“A friend of mine’s father many years ago bought Reynold’s cycle frame and shoe shop as a business, lock stock and barrel, when Ralph Reynolds retired . The shop came to an end but the shoe business carried on and it put my friend through university. He then sold the business on to a very nice couple who trundled along with it, but didn’t change with the times, manufacturing a traditional cycling shoe which is quite straightforward to do. But to go to a cleated shoe to move with the times, well they simply didn’t do it." Things weren't looking too healthy for Reynolds until David stepped in. His opportunity to finally fulfil his dream of making beautiful cycling shoes had come true.This was back in early 2014. "So there is a God whoever he is, and I bought Reynolds in April/May 2015.”
But it wasn’t all plain sailing, the business wasn’t commercially sustainable and David had to drag it back into the 21st century. In less than a year, David’s plans to revolutionise the very traditional brand, while making sure that the new designs and methods were still in keeping with Reynold’s roots (bench-made and hand-stitched), are well under way.
“There’ve been a few trials and tribulations, but today things have more or less worked out. We’ve taken the traditional cycling shoe and jazzed it up, using new coloured stitching and laces to make it a bit more palatable. You can ride for hours in these shoes.” These beauties also last for ever. David was recently sent a photograph of a pair that had cycled 100,000 miles and still look as good as new. “The people who’ve come out of the woodwork and contacted me with stories about their shoes is incredible.”
Just a couple of months after buying Reynolds, he bravely relaunched the brand at the L’Eroica festival of retro and vintage cycling in Derbyshire. “It went really well, we were just there to reintroduce the world to our shoes but the response was resoundingly positive. The popularity of L’Eroica in the UK is growing all the time, showing people that cycling’s not just about racing, it’s reminding people that you can just get on a bike and go for a picnic, say, like they did in the 1940s or 50s.”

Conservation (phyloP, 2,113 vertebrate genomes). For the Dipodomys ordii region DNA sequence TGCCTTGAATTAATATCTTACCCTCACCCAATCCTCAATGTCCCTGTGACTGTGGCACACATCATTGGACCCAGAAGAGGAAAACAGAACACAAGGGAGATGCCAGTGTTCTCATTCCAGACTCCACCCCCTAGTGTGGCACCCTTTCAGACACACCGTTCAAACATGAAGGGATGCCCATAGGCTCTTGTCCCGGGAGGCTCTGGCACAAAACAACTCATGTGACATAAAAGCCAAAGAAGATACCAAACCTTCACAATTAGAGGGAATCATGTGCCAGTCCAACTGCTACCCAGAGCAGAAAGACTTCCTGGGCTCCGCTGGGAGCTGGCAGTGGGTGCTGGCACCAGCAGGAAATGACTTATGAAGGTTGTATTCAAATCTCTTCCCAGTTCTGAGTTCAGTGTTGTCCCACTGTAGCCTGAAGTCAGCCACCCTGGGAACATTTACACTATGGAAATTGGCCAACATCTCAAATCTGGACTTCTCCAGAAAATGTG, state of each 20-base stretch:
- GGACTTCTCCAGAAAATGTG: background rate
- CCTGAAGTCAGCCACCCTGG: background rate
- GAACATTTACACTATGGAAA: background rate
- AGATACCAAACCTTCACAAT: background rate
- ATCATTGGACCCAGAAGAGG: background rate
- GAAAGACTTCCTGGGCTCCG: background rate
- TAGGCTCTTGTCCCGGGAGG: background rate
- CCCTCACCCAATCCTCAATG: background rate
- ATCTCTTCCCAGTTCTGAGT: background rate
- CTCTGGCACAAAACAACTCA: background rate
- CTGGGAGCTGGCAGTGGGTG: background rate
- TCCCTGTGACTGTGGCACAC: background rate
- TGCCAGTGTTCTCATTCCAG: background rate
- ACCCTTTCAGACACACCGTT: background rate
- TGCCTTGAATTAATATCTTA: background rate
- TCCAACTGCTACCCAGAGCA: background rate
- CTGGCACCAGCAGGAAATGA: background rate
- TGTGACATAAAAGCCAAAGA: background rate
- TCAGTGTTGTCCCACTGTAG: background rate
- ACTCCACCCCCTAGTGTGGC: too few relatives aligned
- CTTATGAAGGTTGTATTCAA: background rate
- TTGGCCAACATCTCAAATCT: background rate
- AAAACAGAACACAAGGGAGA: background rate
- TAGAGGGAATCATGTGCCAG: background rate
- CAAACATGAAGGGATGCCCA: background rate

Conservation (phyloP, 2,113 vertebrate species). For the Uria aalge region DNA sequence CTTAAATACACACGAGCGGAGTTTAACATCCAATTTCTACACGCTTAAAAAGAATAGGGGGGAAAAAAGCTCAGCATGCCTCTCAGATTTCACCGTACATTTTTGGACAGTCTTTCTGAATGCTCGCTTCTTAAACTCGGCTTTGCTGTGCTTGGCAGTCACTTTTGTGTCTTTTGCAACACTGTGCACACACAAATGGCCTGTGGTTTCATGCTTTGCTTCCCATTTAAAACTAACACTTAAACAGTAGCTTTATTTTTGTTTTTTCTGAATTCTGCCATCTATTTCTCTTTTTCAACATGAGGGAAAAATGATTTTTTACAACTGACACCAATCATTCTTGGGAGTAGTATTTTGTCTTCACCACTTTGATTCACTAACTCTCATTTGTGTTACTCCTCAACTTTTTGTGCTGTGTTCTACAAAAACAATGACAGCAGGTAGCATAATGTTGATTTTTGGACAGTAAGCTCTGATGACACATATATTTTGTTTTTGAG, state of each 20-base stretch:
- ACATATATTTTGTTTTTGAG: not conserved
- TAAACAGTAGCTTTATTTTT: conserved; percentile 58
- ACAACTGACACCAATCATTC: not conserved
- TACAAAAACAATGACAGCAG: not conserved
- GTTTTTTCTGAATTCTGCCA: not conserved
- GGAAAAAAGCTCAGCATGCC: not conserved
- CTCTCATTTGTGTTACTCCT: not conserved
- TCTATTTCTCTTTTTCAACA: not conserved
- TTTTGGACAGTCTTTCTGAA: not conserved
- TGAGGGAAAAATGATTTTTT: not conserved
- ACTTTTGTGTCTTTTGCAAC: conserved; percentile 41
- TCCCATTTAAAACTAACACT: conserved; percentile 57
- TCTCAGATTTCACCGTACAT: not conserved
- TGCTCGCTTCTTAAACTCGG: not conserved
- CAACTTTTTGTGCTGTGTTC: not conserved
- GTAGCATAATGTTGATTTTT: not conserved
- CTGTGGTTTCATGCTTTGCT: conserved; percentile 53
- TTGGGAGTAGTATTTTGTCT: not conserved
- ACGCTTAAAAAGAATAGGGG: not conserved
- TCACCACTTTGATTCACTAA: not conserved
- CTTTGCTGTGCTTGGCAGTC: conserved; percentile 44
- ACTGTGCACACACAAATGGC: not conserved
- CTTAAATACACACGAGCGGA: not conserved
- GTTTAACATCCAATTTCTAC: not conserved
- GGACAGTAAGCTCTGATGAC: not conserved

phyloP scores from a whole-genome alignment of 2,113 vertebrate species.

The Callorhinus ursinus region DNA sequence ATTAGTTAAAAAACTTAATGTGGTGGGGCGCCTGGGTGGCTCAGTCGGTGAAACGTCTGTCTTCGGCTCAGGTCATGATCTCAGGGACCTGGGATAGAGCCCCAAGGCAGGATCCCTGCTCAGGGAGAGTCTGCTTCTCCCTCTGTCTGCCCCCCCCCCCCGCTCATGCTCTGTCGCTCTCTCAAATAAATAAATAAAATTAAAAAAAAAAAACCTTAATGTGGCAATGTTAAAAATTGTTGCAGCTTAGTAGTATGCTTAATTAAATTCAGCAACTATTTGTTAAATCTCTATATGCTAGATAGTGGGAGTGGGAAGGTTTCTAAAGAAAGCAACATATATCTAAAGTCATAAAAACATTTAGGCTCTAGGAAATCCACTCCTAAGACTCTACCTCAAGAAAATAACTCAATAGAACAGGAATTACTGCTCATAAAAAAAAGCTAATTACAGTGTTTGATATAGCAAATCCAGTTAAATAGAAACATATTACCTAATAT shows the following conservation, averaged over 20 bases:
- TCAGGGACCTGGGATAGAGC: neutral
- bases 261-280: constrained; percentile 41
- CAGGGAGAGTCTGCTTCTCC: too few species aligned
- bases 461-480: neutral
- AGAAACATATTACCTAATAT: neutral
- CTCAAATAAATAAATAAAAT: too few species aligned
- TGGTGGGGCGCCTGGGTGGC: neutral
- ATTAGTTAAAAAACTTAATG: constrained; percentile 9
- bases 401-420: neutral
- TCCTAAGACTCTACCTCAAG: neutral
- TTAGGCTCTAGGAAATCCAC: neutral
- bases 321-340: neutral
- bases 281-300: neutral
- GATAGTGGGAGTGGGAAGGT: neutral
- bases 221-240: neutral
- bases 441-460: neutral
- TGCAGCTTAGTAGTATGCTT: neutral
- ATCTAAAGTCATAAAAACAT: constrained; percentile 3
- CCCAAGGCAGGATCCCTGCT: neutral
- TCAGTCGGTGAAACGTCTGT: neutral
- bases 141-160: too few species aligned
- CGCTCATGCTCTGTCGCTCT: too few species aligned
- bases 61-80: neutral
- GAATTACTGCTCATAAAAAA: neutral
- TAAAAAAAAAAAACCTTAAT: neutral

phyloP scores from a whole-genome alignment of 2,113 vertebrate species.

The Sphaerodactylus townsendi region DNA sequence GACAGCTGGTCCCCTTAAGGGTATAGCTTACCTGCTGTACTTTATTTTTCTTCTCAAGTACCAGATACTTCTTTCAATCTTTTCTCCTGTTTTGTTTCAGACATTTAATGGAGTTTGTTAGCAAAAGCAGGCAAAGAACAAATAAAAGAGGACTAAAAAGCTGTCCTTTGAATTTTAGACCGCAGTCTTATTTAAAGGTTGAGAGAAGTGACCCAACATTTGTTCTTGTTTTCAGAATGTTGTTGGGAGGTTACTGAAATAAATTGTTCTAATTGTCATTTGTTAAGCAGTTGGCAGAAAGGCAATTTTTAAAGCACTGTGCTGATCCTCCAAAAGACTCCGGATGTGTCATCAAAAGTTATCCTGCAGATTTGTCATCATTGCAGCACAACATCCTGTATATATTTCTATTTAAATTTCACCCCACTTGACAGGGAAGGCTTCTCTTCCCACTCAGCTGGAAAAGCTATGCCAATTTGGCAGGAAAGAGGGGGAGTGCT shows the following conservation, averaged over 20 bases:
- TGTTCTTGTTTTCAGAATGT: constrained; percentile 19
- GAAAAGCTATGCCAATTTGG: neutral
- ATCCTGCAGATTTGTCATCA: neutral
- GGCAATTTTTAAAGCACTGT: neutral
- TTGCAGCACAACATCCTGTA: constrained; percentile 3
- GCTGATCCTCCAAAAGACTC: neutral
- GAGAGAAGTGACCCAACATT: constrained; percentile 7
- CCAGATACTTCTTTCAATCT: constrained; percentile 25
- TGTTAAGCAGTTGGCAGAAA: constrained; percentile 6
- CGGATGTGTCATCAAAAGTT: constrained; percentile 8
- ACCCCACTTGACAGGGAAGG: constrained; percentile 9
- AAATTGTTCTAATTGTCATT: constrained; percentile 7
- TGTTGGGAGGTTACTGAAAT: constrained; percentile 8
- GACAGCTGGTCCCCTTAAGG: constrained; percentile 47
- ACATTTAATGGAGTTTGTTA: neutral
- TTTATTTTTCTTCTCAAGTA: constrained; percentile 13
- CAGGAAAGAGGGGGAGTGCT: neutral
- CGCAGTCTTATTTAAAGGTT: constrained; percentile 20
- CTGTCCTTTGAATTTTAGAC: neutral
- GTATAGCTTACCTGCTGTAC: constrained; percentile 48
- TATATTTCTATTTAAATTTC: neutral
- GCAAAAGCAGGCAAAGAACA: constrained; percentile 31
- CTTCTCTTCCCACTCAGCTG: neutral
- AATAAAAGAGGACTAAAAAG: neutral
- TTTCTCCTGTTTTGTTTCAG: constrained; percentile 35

David excitedly revealed some prototypes of his new range, displaying them on the table for us to admire. The staff of the Rapha Café leant over us, drooling over these beautiful creations as they sought to sniff the aroma of fine leather. He has created a beautifully sleek lace up racing shoe that he intends to manufacture with a cleated sole. He’s also developing a brogue boot with a recessed cleat in the sole so that you can pedal into work, leap off your bike and stride straight into the office, without getting changed. Another brogue type shoe will complement the new range. He’s also working on developing a women’s specific shoe. Finance for all his ideas, on the other hand, is not quite so well developed but David thinks that crowd-funding could help get all these projects off the ground - in the same way that Vulpine managed to raise funds so successfully last year.
The temptation to lead Reynolds back into manufacturing merino jerseys and bike frames is always there, but David knows the dangers of spreading yourself too thinly. “We’re going to concentrate on shoes and on making a really nice product. Cycling is not a need – it’s a want. So who knows? But what I do know is that we will always make our shoes in England – that’s our USP (unique selling point). “
At the moment he’s busy playing around with trying to incorporate road cleats into a welted shoe, while using the traditional methods. “We’ve got all the skills in Northamptonshire and we’re playing around with it. If it works, fantastic, if it doesn’t work, than at least we tried.” This is obviously the future for traditionally handmade leather road shoes, because David realises that not all his customers want to use strapped pedals. But we think, that if anyone’s going to be able to make them – REW Reynolds will do the job. And we’re first in line to place an order when that day comes!